JEWS: YOU DON’T HAVE TO BE JEWISH

 

photo credit: angus mcdiarmid via photopin cc

photo credit: angus mcdiarmid via photopin cc

I was born in Flushing, New York … a while ago to two Jewish immigrants: Shirley, who was born in Poland; and Louis, from TorontoCanada.  OK true, we don’t usually think of Canadians as “real” immigrants who were running from Czars, Nazis, and other horrors, shlepping their few belongings through Ellis Island where their names were changed from Portowkowminksy to “Porter” but believe me, Canadians are different  … which is whole other story …

 

Anyway, many readers have questioned my name: “C’mon,” they say. “‘Marnie Macauley’ – a Jew?!” Here’s the ganza (the story). You may need to sit.

 

My original birth name is Marnie Fertel Winston which was changed some years earlier from Weinstein, which had also been changed from Melamed. It seems my great great ancestors were learned teachers while shlepping in the desert. Fertel was my mother’s maiden name. Neither of us was thrilled with it for obvious reasons. When you’re a kid it’s “Fertle the Turtle.” When you hit puberty, you’d rather have a zit.

 

So, after I married, I started using my last name, Winston, as my middle name.

 

I married Ian T. Macauley, a former New York Times Senior Editor, may he rest in peace. Ian was probably one of three people christened in The Church of England who lived as a Jew for years before I met him, and converted.

 

All of which explains how a Jewish maidel (female) came to have a name that sounds like an Irish folk song.

 

About 15 years ago, in addition to my secular writing, I became fascinated by Jewish culture, news, and humor, which I’ve shared with readers worldwide through my books, calendars, series, articles, and lectures.

 

At the start ……..

 

Picture It.  December, 1993.  The scene: Riverdale, New York.  A small, almost entirely Jewish enclave north of Manhattan. I am wearing a gold lame strapless I picked up at an upscale re-sale shop that was obviously worn by a bulimic heiress.  True, the waist was around my neck, but it was reduced from $2,000 to 150.  At that price I would have worn a kitchen curtain.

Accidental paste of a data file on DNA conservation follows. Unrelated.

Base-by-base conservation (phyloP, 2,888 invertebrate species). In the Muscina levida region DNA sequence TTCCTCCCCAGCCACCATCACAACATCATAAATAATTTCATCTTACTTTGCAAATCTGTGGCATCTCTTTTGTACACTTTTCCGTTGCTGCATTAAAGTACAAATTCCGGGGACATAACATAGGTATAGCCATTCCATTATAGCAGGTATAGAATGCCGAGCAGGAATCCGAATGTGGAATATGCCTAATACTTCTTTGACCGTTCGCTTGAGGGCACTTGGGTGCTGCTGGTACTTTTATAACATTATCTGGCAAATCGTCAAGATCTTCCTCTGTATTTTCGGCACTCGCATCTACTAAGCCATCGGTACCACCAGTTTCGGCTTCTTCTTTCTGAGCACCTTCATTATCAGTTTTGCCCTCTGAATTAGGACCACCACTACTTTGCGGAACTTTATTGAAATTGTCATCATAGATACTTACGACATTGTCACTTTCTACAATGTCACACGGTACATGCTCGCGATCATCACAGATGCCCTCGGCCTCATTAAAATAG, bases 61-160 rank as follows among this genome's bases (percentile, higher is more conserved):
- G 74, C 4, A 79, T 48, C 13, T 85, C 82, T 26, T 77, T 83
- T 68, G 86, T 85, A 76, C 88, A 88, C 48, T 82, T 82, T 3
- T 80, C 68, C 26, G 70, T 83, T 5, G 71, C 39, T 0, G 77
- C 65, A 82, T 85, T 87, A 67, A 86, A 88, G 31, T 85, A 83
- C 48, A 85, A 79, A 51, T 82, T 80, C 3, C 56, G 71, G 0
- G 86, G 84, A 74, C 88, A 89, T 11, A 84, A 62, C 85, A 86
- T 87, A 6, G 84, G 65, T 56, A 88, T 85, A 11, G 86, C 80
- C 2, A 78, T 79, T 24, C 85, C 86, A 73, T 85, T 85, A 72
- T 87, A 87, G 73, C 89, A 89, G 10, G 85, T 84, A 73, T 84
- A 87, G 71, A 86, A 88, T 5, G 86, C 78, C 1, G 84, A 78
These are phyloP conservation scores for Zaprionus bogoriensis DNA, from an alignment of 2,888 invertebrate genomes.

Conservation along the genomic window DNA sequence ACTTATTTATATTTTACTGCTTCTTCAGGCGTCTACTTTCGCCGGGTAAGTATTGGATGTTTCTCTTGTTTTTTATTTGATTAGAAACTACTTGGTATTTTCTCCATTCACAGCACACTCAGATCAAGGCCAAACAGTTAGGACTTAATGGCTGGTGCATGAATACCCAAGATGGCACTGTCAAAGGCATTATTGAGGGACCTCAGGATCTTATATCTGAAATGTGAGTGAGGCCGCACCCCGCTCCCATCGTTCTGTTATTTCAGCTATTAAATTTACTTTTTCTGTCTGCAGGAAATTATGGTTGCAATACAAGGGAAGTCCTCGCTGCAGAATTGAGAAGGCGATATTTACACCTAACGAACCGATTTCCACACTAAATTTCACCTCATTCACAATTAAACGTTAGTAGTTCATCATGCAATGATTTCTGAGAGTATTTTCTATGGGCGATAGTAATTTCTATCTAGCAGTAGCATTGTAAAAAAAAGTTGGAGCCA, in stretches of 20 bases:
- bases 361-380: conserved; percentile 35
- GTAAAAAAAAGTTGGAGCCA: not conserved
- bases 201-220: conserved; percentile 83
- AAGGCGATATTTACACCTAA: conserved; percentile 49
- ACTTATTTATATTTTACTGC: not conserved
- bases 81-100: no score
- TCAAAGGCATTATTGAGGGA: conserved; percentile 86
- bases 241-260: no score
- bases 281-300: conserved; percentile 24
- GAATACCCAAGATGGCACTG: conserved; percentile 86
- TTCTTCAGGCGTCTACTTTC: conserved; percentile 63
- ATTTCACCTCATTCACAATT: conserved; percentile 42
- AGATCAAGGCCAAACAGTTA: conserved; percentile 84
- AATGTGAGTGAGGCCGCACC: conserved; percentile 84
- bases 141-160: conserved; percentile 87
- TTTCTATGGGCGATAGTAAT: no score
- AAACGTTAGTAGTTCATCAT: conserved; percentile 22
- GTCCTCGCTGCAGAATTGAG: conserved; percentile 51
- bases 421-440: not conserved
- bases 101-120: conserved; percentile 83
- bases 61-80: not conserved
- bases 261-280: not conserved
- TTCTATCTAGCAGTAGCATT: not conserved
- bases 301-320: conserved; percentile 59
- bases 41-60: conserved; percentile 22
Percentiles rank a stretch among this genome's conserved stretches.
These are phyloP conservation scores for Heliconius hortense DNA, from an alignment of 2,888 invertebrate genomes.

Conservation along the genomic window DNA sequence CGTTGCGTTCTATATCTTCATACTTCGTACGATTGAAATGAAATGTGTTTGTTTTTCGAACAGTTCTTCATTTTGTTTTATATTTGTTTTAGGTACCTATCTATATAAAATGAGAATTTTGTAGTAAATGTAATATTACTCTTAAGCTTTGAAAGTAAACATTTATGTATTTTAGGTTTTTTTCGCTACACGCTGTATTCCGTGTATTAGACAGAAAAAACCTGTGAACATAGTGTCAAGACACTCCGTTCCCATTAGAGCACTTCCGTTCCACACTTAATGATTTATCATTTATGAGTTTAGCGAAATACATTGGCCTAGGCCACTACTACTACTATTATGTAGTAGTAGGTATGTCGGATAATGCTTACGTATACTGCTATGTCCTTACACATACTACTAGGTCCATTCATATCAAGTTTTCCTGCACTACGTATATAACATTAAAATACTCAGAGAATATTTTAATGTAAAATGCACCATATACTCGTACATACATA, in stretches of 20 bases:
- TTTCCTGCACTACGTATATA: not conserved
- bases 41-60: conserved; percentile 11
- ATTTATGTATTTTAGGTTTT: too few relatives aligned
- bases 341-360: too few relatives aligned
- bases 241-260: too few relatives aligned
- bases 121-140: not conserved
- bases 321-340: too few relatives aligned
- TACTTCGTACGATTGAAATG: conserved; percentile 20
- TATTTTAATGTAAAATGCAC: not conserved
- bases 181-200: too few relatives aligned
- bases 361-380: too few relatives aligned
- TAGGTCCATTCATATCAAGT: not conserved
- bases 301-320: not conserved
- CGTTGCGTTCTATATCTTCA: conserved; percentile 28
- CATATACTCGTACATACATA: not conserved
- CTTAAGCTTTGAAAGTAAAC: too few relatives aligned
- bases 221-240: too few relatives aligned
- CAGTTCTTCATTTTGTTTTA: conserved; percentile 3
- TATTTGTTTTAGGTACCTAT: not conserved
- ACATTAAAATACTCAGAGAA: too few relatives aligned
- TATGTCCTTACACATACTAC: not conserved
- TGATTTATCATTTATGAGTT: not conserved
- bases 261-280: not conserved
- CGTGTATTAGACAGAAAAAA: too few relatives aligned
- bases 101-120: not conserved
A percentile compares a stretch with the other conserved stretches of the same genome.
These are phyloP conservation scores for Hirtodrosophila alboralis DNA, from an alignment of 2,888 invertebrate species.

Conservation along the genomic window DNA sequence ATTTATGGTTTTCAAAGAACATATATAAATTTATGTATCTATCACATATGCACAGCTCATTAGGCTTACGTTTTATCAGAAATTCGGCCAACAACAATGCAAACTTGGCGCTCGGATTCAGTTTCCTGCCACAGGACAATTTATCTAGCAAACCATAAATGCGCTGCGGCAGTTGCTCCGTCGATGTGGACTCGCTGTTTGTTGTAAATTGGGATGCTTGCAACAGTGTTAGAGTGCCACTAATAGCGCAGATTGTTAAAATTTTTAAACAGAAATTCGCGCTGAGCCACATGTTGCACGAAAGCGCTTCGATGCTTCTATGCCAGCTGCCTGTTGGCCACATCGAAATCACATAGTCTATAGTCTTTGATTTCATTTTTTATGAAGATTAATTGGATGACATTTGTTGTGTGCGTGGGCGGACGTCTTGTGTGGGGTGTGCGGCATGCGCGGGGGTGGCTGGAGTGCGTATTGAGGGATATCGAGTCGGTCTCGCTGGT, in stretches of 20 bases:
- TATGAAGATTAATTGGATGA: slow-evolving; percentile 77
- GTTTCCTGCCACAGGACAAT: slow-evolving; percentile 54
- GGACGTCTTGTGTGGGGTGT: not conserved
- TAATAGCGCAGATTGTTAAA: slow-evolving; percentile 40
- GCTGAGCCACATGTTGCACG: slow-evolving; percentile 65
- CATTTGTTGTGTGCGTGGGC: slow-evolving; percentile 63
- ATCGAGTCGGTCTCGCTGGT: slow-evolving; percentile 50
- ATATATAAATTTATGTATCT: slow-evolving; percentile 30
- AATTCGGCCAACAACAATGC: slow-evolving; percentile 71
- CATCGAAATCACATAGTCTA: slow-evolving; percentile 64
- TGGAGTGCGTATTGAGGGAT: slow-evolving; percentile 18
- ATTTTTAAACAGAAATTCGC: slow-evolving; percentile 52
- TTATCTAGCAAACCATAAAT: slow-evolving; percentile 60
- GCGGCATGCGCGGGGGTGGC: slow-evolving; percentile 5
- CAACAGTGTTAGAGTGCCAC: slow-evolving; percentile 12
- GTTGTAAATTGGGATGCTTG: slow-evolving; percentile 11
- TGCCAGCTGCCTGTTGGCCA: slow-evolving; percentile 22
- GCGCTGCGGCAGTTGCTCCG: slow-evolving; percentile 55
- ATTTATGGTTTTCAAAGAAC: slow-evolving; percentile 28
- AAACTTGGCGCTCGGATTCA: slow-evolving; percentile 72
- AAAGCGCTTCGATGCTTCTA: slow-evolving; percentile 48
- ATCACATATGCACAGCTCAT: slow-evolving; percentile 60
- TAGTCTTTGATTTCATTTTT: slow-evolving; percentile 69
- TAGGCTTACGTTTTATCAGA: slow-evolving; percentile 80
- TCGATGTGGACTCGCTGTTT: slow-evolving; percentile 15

I digress.

I was being picked up by my boss at the time, the late, fascinating, Douglas Marland, head writer of the daytime drama As The World Turns, for an evening of theater.

 

As I tumble into the limo, he looked at me oddly. OK, yes, the dress frightened him.  (He was terrified I would show up next to him at the Emmy’s looking like an aging neon hooker.) But more to the point …

here we are, a few days before Christmas. Houses everywhere in the U.S.  are draped with red and green lights — then there was here. Riverdale, NY. A tiny highly Jewish enclave in the Bronx with nothing but the faint orange glow of Menorahs peering into the winter night.

“Where the hell did we land … ”  he asked,  “Tel Aviv …?”

Undaunted, I explain the neighborhood, which kicked off a discussion of what it was like to be a Jew in the 50’s in a non-Jewish neighborhood, which I did as a kid.

 

It is one of the very few times this master storyteller was speechless.

Finally, he said:  “You know … It never once occurred to me what it must feel like to be an outsider on Christmas.”  He got it. You see, he, too, was an outsider. A farm boy, who spent every waking moment at the movies — dreaming – instead of with the goats.

 

In that instant, we both understood that silent bond we’d always shared.

Proverb: “The Jews are like other people …  only more so.”

 

Picture it. August, 1960s: The scene: London, England. I’m traveling with the family.  Dad’s driving. Actually, he is swerving and crashing, hopelessly lost in the East End.  When he careened into a pushcart, mom started yelling Enough, ask already!

 

Dad approached the pushcart vender and they briefly shook hands.

After resorting to miming, as the Cockney was incomprehensible, Dad impulsively uttered the ubiquitous … “oy vey.”

 

The man suddenly stopped with the “blimeys” — and, bursting with excitement, shouts,  “… Farshtaist (understand) Yiddish  …?! ” to which Dad replies, “Nu, vo den? (So, what else?)”

 

Then the two men shook hands again, this time, with palpable warmth, as though they were greeting for the first time.  Two lantsmen —  countrymen —  who lived thousands of miles apart, who had never met, and never would again.  Yet, there was an undeniable connection and a shared bond between them.

 

And with that one handshake, even as a youngster, I instantly understood it. A feeling that took 3,500 years to evolve.  A feeling I’d never forget … that we Jews were a very special family of people. It was at that moment that the seedlings for my work about Jews and Judaism took root. It started with A Little Joy, A Little Oy (NOTE: LINK), the calendar and book, and then there’s Yiddishe Mamas: The Truth about the Jewish Mother. (NOTE: LINK) I’ve been doing Jewish calendars, books and writing for AISH, and other Jewish publications ever since.

 

The Jews are like other people, only more so.”

 

In the various Jewish sections you’ll see a smorgasbord (always with the food), that reflect a feeling – mine – of being a Jew today.  The pieces came from my heart to reach yours – Jew or Gentile. The mission? Simple, yet not so simple:  to pass on some of the joys and oys of our magnificent, complex,  vibrant, quixotic, neurotic, opinionated, contradictory, open-minded, often  hysterical (OK, constantly hysterical) masterpiece of a people who laugh when it hurts, sob when their happy , make jokes when we’re running … and   endures. My late husband once cautioned: “let the words tell the story.” Throughout this section, I give you the words … and you don’t even have to be Jewish!